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Public crack cocaine smoking and willingness to use a supervised inhalation facility: implications for street disorder

De
8 pages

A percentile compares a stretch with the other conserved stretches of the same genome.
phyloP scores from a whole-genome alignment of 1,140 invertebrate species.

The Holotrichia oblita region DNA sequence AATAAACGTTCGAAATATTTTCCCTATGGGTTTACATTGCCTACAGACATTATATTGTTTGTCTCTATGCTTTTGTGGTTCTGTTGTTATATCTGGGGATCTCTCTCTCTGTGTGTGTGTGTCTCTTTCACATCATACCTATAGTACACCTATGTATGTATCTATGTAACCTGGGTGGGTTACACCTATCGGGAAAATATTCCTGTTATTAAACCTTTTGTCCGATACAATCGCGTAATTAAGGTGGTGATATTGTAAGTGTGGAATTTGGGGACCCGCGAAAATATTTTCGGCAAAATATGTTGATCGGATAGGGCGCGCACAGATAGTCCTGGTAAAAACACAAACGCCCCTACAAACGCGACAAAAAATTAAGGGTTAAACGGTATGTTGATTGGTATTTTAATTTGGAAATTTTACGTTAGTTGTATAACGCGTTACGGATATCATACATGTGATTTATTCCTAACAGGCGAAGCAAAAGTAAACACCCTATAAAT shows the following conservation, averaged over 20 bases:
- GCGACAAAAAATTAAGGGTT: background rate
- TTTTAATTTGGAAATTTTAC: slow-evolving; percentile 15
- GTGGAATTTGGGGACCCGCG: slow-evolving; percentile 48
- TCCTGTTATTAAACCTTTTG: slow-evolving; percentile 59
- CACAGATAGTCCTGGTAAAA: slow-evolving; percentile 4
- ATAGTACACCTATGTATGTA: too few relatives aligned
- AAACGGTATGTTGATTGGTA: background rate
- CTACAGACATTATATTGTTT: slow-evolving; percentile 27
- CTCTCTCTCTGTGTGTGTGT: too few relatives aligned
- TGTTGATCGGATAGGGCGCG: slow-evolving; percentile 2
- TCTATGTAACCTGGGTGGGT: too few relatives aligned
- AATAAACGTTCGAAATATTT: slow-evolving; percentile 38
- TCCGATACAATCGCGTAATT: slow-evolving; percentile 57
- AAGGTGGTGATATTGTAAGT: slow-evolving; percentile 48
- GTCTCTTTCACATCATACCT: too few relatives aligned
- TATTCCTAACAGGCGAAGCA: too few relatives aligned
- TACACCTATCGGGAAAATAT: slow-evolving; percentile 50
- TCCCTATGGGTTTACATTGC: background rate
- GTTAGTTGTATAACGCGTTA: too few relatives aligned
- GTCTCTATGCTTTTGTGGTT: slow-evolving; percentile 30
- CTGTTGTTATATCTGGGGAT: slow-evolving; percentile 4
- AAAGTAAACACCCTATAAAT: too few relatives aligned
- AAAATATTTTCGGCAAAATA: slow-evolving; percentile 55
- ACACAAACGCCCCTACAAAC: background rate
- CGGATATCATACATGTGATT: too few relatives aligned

The health risks of crack cocaine smoking in public settings have not been well described. We sought to identify factors associated with public crack smoking, and assess the potential for a supervised inhalation facility to reduce engagement in this behavior, in a setting planning to evaluate a medically supervised crack cocaine smoking facility. Methods Data for this study were derived from a Canadian prospective cohort of injection drug users. Using multivariate logistic regression we identified factors associated with smoking crack cocaine in public areas. Among public crack smokers we then identified factors associated with willingness to use a supervised inhalation facility. Results Among our sample of 623 people who reported crack smoking, 61% reported recently using in public locations. In multivariate analysis, factors independently associated with public crack smoking included: daily crack cocaine smoking; daily heroin injection; having encounters with police; and engaging in drug dealing. In sub analysis, 71% of public crack smokers reported willingness to use a supervised inhalation facility. Factors independently associated with willingness include: female gender, engaging in risky pipe sharing; and having encounters with police. Conclusion We found a high prevalence of public crack smoking locally, and this behavior was independently associated with encounters with police. However, a majority of public crack smokers reported being willing to use a supervised inhalation facility, and individuals who had recent encounters with police were more likely to report willingness. These findings suggest that supervised inhalation facilities offer potential to reduce street-disorder and reduce encounters with police.